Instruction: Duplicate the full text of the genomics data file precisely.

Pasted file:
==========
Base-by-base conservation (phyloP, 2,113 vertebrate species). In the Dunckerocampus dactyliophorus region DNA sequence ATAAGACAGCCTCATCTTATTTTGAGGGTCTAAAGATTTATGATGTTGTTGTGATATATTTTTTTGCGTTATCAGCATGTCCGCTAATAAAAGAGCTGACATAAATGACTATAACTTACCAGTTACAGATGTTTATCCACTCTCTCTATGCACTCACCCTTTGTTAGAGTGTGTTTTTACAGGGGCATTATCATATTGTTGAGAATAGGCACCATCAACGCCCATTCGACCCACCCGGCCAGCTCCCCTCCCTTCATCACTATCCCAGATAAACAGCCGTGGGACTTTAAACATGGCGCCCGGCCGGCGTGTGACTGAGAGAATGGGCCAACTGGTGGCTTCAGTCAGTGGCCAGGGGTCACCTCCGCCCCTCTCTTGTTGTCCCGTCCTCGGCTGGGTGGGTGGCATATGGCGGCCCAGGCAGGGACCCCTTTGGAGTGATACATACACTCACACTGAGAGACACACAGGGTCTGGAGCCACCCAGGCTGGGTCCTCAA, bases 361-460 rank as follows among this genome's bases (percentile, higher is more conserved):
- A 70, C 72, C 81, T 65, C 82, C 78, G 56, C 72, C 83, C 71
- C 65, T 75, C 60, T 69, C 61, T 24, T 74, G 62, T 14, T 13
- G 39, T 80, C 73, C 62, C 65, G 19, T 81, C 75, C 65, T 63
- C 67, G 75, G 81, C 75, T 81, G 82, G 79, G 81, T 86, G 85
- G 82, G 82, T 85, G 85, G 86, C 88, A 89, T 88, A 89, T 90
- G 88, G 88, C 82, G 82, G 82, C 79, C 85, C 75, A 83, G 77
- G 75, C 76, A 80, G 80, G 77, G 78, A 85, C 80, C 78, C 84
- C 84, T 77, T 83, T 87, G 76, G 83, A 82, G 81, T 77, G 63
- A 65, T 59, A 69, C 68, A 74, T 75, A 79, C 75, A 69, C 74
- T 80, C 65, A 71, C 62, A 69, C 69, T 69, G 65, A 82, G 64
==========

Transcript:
Base-by-base conservation (phyloP, 2,113 vertebrate species). In the Dunckerocampus dactyliophorus region DNA sequence ATAAGACAGCCTCATCTTATTTTGAGGGTCTAAAGATTTATGATGTTGTTGTGATATATTTTTTTGCGTTATCAGCATGTCCGCTAATAAAAGAGCTGACATAAATGACTATAACTTACCAGTTACAGATGTTTATCCACTCTCTCTATGCACTCACCCTTTGTTAGAGTGTGTTTTTACAGGGGCATTATCATATTGTTGAGAATAGGCACCATCAACGCCCATTCGACCCACCCGGCCAGCTCCCCTCCCTTCATCACTATCCCAGATAAACAGCCGTGGGACTTTAAACATGGCGCCCGGCCGGCGTGTGACTGAGAGAATGGGCCAACTGGTGGCTTCAGTCAGTGGCCAGGGGTCACCTCCGCCCCTCTCTTGTTGTCCCGTCCTCGGCTGGGTGGGTGGCATATGGCGGCCCAGGCAGGGACCCCTTTGGAGTGATACATACACTCACACTGAGAGACACACAGGGTCTGGAGCCACCCAGGCTGGGTCCTCAA, bases 361-460 rank as follows among this genome's bases (percentile, higher is more conserved):
- A 70, C 72, C 81, T 65, C 82, C 78, G 56, C 72, C 83, C 71
- C 65, T 75, C 60, T 69, C 61, T 24, T 74, G 62, T 14, T 13
- G 39, T 80, C 73, C 62, C 65, G 19, T 81, C 75, C 65, T 63
- C 67, G 75, G 81, C 75, T 81, G 82, G 79, G 81, T 86, G 85
- G 82, G 82, T 85, G 85, G 86, C 88, A 89, T 88, A 89, T 90
- G 88, G 88, C 82, G 82, G 82, C 79, C 85, C 75, A 83, G 77
- G 75, C 76, A 80, G 80, G 77, G 78, A 85, C 80, C 78, C 84
- C 84, T 77, T 83, T 87, G 76, G 83, A 82, G 81, T 77, G 63
- A 65, T 59, A 69, C 68, A 74, T 75, A 79, C 75, A 69, C 74
- T 80, C 65, A 71, C 62, A 69, C 69, T 69, G 65, A 82, G 64